Passengers Order Up Pie-in-the-Sky Airline Amenities

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By Keith L. Alexander
Tuesday, February 21, 2006

Imagine boarding an aircraft and seeing a makeshift office set up where passengers can access the Internet, send and receive faxes, and make phone calls for a fee.

Or how about in the back of the aircraft -- a hot dog stand with someone asking if you want mustard on your wiener? Or how about a wet bar for those bumpy flights?

Sound crazy? Hey -- at a time when airlines are looking to find extra revenue while redesigning their aircraft, some frequent fliers believe they have just the idea.

Recently, American Airlines announced plans to remove the galleys in the coach section of its MD-80 aircraft and replace them with four seats by September. And Delta Air Lines said that by this summer, it would reduce the size of crew rest areas on Boeing 767s used on European flights. The space will be used for 12 additional seats per aircraft. Other airlines expect to reconfigure their aircraft to free up space for additional revenue enhancements.

So as the nation's airlines are looking at redesigning their planes, BizClass asked its readers: What features would you most like to see your favorite airline add to planes with the new space?

A majority of readers hoped the airlines would use the space to create extra legroom. On a recent 10-hour-or-so American Airlines flight from Dallas to Buenos Aires, frequent traveler Banks Mitchum of Springfield said he was not able to cross his legs, nor was he able to comfortably view his laptop because the row of seats in front of him on the Boeing 767 was so close.

"It was, without a doubt, the most uncomfortable flight I've ever had," Mitchum said. "Flying today is a real chore by any definition and one to be avoided, if possible. I don't believe [the airlines are] helping themselves in the long run by making the passenger more miserable."

But using the space to create more legroom probably won't happen. American Airlines -- the world's largest carrier -- removed rows of seats from its aircraft in 2000 as part of its "More Room Throughout Coach" marketing blitz. At that time, the airline's seat pitch, or legroom, increased to 34 inches from 32 inches. By 2004, once American started losing money, it replaced the seats, actually creating less room throughout coach and returning to the 32-inch industry standard.

Miami law clerk Michael Kieval had one of the most common suggestions: Add lavatories or expand the ones currently on the aircraft. Apparently, many airline passengers are weary of trying to use the restroom in a space the size of a phone booth.

"Why do the physically challenged or larger-sized travelers need to fold themselves up just to use the facilities on a flight?" asked consultant Jeff De Cagna of Arlington. "I don't think the airlines need more seats. They need more service that returns some measure of passenger dignity to the postmodern experience of air travel."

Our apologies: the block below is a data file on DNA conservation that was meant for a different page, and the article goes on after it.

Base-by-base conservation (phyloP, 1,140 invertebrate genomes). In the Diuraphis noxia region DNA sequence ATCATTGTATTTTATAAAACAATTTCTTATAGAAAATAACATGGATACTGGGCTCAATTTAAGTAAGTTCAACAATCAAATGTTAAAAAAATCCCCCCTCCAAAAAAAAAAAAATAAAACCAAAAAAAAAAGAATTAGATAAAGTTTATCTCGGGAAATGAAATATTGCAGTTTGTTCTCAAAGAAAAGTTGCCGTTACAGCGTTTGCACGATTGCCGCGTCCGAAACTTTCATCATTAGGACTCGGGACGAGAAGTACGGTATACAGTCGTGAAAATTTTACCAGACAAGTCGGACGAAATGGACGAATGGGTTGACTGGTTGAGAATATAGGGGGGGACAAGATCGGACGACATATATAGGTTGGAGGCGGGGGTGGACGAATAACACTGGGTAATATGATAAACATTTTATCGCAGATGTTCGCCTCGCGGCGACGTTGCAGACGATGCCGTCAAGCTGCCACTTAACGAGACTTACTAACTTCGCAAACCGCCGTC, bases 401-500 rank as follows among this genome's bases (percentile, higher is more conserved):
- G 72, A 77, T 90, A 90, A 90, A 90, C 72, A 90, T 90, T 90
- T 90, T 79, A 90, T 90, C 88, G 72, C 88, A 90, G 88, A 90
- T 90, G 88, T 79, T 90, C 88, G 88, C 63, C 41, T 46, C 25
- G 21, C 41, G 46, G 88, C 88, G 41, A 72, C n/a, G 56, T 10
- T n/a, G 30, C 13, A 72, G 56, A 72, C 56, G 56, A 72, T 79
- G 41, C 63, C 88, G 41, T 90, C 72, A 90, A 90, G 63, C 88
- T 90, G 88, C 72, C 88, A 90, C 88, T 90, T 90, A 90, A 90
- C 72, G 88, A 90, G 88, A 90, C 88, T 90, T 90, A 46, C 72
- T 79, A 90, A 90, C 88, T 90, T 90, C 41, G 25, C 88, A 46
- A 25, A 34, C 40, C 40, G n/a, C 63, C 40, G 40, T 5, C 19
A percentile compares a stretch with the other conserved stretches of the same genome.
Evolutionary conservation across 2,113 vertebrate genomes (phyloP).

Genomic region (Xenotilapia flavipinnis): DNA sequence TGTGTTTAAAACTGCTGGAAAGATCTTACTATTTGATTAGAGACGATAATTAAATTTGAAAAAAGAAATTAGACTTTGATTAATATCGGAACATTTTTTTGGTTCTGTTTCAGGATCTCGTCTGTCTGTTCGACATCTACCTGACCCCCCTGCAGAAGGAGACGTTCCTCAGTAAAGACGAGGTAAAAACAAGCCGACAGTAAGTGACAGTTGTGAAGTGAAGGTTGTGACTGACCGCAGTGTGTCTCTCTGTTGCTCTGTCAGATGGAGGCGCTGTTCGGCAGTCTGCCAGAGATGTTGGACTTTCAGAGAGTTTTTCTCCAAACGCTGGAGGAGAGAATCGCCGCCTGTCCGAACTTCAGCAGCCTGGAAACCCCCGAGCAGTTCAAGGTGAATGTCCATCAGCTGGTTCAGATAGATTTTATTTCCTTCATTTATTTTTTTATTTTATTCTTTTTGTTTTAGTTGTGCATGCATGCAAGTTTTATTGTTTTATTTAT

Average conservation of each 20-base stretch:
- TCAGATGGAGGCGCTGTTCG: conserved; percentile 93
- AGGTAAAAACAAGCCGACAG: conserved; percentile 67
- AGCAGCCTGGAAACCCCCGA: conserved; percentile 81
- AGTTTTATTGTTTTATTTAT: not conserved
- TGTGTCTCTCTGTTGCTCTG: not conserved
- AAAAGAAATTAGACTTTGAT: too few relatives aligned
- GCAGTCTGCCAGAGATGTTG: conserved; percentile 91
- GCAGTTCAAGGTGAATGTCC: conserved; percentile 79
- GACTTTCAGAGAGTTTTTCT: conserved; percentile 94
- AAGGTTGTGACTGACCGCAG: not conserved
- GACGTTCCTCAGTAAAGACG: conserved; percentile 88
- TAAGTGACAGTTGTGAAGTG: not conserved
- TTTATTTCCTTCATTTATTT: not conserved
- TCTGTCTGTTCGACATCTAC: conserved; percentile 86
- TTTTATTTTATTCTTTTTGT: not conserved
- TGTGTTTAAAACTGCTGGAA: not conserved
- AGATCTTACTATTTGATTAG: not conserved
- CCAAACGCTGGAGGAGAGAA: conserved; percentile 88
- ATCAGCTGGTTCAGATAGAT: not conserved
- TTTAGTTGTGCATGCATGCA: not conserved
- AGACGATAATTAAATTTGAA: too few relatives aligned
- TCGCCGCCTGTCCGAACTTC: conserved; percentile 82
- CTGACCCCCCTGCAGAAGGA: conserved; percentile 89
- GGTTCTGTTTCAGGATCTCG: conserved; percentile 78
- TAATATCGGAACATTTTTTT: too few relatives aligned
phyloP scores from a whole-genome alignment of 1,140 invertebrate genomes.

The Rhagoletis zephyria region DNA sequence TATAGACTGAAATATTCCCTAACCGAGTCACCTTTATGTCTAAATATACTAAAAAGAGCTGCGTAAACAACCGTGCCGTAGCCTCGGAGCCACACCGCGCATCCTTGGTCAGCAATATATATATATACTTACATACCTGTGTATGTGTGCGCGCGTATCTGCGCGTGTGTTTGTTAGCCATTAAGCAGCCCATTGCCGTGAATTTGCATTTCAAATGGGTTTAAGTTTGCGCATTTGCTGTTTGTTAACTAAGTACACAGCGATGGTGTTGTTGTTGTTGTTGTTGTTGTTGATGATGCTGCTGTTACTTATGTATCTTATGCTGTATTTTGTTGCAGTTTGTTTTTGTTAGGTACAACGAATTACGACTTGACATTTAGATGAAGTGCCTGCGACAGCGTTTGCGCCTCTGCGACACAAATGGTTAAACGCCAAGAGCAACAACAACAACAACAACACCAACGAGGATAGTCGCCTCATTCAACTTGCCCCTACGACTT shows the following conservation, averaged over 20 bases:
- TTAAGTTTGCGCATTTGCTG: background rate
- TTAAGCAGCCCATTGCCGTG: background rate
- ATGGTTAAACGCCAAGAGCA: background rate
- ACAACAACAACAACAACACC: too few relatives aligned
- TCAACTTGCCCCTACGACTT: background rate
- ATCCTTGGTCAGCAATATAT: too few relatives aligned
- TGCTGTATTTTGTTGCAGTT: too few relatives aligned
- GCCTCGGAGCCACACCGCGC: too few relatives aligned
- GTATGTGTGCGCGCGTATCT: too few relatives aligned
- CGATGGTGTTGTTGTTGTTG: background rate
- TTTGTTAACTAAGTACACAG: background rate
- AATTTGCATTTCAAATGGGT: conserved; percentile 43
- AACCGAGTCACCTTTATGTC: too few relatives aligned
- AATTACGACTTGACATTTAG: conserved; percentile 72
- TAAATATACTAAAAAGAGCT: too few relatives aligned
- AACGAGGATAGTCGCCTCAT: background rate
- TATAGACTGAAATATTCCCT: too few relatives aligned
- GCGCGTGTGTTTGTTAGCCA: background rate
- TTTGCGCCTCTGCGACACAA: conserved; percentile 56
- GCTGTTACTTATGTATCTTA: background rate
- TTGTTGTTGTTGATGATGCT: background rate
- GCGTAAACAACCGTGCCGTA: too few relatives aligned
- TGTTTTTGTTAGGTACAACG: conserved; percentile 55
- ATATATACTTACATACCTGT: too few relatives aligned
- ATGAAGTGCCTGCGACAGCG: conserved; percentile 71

Craig Furuta, a Department of Defense consultant from Woodley Park, suggested adding a shower, especially for transcontinental or international flights. On flights over the Pacific, Furuta said airlines should have a sushi bar. Or even a snack bar where passengers can order the delicacies of the country they are visiting -- he called it a "culture bar" -- that would eschew the standard airline fare of potato chips and cookies.

Len Coris, president of Watermill Financial Group in Tucson, said he'd like to see the space used for additional seats in the first-class cabin so more passengers could secure upgrades.

Some of these ideas, airline industry experts say, are highly unlikely. But some are possible. For example, last year, American did add extra seats to first-class cabins on its MD-80s.

"Domestically, everyone is trying to reach that middle ground where you get revenue and satisfy your customers," said American spokesman Tim Wagner. "We do survey our customers continually and have been known to adapt."

Chicago Web site designer Lynn Randolph said that for long flights, airlines could erect soundproof partitions and create a small conference room passengers could rent for meetings or to hold conference calls.

Houston travel-program consultant J. Grant Caplan would like to see airlines offer an "office in the sky" where passengers pay to use the Internet and phone. Such an idea could actually be a cost-saving one for the carriers, as the airlines would not have to wire an entire aircraft to put phones at each seat.

Retired insurance salesman Arne Munk Pedersen of Winchester -- who hates flying -- said that in addition to an Amtrak ticket counter (his preferred method of travel), airlines could have a vendor selling half-smokes.

If passengers are eventually allowed to use cell phones -- which seems to be more of a possibility each year -- the space could be used to create a soundproof area where passengers could sit and yell away into their phones.

Though some frequent-flier suggestions for the extra space are exotic, others are much simpler. For instance: What about vending machines? Capitol Hill government consultant Sean Fox thought vending machines would give passengers more options for snacks than the current handouts, and airlines could get a cut of the profits. But even simple plans could have their drawbacks -- it's likely that flight attendants would not be fond of having passengers walking back and forth to the machine to get that Twix bar.


© 2006 The Washington Post Company

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